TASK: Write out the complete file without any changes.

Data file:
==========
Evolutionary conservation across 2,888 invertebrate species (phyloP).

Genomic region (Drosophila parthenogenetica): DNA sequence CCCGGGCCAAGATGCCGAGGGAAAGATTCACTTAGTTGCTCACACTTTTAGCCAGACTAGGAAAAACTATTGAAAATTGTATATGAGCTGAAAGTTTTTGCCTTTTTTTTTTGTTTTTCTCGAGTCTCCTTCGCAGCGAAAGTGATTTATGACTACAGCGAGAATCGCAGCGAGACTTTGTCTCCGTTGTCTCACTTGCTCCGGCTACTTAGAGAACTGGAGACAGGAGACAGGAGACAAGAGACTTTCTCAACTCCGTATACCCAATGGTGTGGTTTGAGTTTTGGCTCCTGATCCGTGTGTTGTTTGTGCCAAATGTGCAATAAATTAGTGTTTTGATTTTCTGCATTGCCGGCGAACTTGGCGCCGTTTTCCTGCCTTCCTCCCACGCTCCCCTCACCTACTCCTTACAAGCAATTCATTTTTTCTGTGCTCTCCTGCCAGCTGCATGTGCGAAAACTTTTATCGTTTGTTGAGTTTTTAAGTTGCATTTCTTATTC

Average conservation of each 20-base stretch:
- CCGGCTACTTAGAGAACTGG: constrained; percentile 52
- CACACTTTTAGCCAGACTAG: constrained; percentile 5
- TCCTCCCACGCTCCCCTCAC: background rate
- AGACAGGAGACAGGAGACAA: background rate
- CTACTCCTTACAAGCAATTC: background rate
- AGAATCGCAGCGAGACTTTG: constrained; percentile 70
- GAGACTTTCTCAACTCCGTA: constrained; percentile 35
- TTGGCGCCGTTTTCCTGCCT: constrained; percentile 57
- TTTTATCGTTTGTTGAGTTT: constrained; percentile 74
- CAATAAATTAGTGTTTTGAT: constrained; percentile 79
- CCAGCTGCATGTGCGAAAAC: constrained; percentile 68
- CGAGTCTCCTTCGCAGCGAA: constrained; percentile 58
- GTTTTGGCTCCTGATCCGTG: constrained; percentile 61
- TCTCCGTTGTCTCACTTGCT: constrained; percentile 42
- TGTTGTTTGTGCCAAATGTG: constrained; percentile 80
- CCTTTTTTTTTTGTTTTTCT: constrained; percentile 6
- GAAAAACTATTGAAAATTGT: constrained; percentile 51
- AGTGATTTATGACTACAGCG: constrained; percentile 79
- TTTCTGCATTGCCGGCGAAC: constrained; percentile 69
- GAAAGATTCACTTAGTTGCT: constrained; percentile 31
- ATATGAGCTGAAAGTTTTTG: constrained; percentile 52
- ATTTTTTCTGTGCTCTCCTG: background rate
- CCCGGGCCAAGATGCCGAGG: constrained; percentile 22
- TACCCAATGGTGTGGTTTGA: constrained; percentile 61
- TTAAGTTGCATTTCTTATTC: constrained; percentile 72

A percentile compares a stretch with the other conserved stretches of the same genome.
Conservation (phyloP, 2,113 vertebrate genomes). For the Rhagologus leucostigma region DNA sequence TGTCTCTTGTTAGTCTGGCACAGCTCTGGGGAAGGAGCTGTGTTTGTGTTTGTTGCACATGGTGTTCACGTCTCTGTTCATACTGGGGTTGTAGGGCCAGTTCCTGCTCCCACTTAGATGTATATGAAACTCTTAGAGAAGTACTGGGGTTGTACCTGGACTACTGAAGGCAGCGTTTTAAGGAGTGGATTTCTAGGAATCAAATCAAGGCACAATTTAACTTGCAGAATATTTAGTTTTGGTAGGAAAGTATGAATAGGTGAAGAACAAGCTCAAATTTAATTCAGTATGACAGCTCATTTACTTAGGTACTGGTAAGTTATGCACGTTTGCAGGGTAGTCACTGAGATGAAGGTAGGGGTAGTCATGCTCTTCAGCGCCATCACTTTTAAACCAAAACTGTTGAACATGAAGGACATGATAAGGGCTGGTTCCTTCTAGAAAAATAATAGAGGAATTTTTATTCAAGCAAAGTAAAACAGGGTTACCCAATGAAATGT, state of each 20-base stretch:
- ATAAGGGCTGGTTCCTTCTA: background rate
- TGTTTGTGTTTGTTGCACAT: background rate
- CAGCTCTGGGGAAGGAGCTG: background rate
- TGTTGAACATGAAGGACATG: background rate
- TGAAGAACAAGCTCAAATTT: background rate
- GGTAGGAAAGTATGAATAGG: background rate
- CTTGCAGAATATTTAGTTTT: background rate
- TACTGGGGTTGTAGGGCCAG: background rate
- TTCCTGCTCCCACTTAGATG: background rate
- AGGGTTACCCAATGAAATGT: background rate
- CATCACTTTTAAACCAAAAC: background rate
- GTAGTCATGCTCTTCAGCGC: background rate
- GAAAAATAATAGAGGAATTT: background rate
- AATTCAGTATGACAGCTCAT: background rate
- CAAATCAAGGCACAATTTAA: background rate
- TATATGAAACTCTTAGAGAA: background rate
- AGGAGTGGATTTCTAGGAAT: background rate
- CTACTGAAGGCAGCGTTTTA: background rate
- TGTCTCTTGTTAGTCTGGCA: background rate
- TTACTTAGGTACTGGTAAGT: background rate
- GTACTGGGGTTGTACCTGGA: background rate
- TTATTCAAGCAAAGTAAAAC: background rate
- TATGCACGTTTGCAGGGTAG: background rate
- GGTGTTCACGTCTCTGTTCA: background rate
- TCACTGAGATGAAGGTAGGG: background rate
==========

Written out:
Evolutionary conservation across 2,888 invertebrate species (phyloP).

Genomic region (Drosophila parthenogenetica): DNA sequence CCCGGGCCAAGATGCCGAGGGAAAGATTCACTTAGTTGCTCACACTTTTAGCCAGACTAGGAAAAACTATTGAAAATTGTATATGAGCTGAAAGTTTTTGCCTTTTTTTTTTGTTTTTCTCGAGTCTCCTTCGCAGCGAAAGTGATTTATGACTACAGCGAGAATCGCAGCGAGACTTTGTCTCCGTTGTCTCACTTGCTCCGGCTACTTAGAGAACTGGAGACAGGAGACAGGAGACAAGAGACTTTCTCAACTCCGTATACCCAATGGTGTGGTTTGAGTTTTGGCTCCTGATCCGTGTGTTGTTTGTGCCAAATGTGCAATAAATTAGTGTTTTGATTTTCTGCATTGCCGGCGAACTTGGCGCCGTTTTCCTGCCTTCCTCCCACGCTCCCCTCACCTACTCCTTACAAGCAATTCATTTTTTCTGTGCTCTCCTGCCAGCTGCATGTGCGAAAACTTTTATCGTTTGTTGAGTTTTTAAGTTGCATTTCTTATTC

Average conservation of each 20-base stretch:
- CCGGCTACTTAGAGAACTGG: constrained; percentile 52
- CACACTTTTAGCCAGACTAG: constrained; percentile 5
- TCCTCCCACGCTCCCCTCAC: background rate
- AGACAGGAGACAGGAGACAA: background rate
- CTACTCCTTACAAGCAATTC: background rate
- AGAATCGCAGCGAGACTTTG: constrained; percentile 70
- GAGACTTTCTCAACTCCGTA: constrained; percentile 35
- TTGGCGCCGTTTTCCTGCCT: constrained; percentile 57
- TTTTATCGTTTGTTGAGTTT: constrained; percentile 74
- CAATAAATTAGTGTTTTGAT: constrained; percentile 79
- CCAGCTGCATGTGCGAAAAC: constrained; percentile 68
- CGAGTCTCCTTCGCAGCGAA: constrained; percentile 58
- GTTTTGGCTCCTGATCCGTG: constrained; percentile 61
- TCTCCGTTGTCTCACTTGCT: constrained; percentile 42
- TGTTGTTTGTGCCAAATGTG: constrained; percentile 80
- CCTTTTTTTTTTGTTTTTCT: constrained; percentile 6
- GAAAAACTATTGAAAATTGT: constrained; percentile 51
- AGTGATTTATGACTACAGCG: constrained; percentile 79
- TTTCTGCATTGCCGGCGAAC: constrained; percentile 69
- GAAAGATTCACTTAGTTGCT: constrained; percentile 31
- ATATGAGCTGAAAGTTTTTG: constrained; percentile 52
- ATTTTTTCTGTGCTCTCCTG: background rate
- CCCGGGCCAAGATGCCGAGG: constrained; percentile 22
- TACCCAATGGTGTGGTTTGA: constrained; percentile 61
- TTAAGTTGCATTTCTTATTC: constrained; percentile 72

A percentile compares a stretch with the other conserved stretches of the same genome.
Conservation (phyloP, 2,113 vertebrate genomes). For the Rhagologus leucostigma region DNA sequence TGTCTCTTGTTAGTCTGGCACAGCTCTGGGGAAGGAGCTGTGTTTGTGTTTGTTGCACATGGTGTTCACGTCTCTGTTCATACTGGGGTTGTAGGGCCAGTTCCTGCTCCCACTTAGATGTATATGAAACTCTTAGAGAAGTACTGGGGTTGTACCTGGACTACTGAAGGCAGCGTTTTAAGGAGTGGATTTCTAGGAATCAAATCAAGGCACAATTTAACTTGCAGAATATTTAGTTTTGGTAGGAAAGTATGAATAGGTGAAGAACAAGCTCAAATTTAATTCAGTATGACAGCTCATTTACTTAGGTACTGGTAAGTTATGCACGTTTGCAGGGTAGTCACTGAGATGAAGGTAGGGGTAGTCATGCTCTTCAGCGCCATCACTTTTAAACCAAAACTGTTGAACATGAAGGACATGATAAGGGCTGGTTCCTTCTAGAAAAATAATAGAGGAATTTTTATTCAAGCAAAGTAAAACAGGGTTACCCAATGAAATGT, state of each 20-base stretch:
- ATAAGGGCTGGTTCCTTCTA: background rate
- TGTTTGTGTTTGTTGCACAT: background rate
- CAGCTCTGGGGAAGGAGCTG: background rate
- TGTTGAACATGAAGGACATG: background rate
- TGAAGAACAAGCTCAAATTT: background rate
- GGTAGGAAAGTATGAATAGG: background rate
- CTTGCAGAATATTTAGTTTT: background rate
- TACTGGGGTTGTAGGGCCAG: background rate
- TTCCTGCTCCCACTTAGATG: background rate
- AGGGTTACCCAATGAAATGT: background rate
- CATCACTTTTAAACCAAAAC: background rate
- GTAGTCATGCTCTTCAGCGC: background rate
- GAAAAATAATAGAGGAATTT: background rate
- AATTCAGTATGACAGCTCAT: background rate
- CAAATCAAGGCACAATTTAA: background rate
- TATATGAAACTCTTAGAGAA: background rate
- AGGAGTGGATTTCTAGGAAT: background rate
- CTACTGAAGGCAGCGTTTTA: background rate
- TGTCTCTTGTTAGTCTGGCA: background rate
- TTACTTAGGTACTGGTAAGT: background rate
- GTACTGGGGTTGTACCTGGA: background rate
- TTATTCAAGCAAAGTAAAAC: background rate
- TATGCACGTTTGCAGGGTAG: background rate
- GGTGTTCACGTCTCTGTTCA: background rate
- TCACTGAGATGAAGGTAGGG: background rate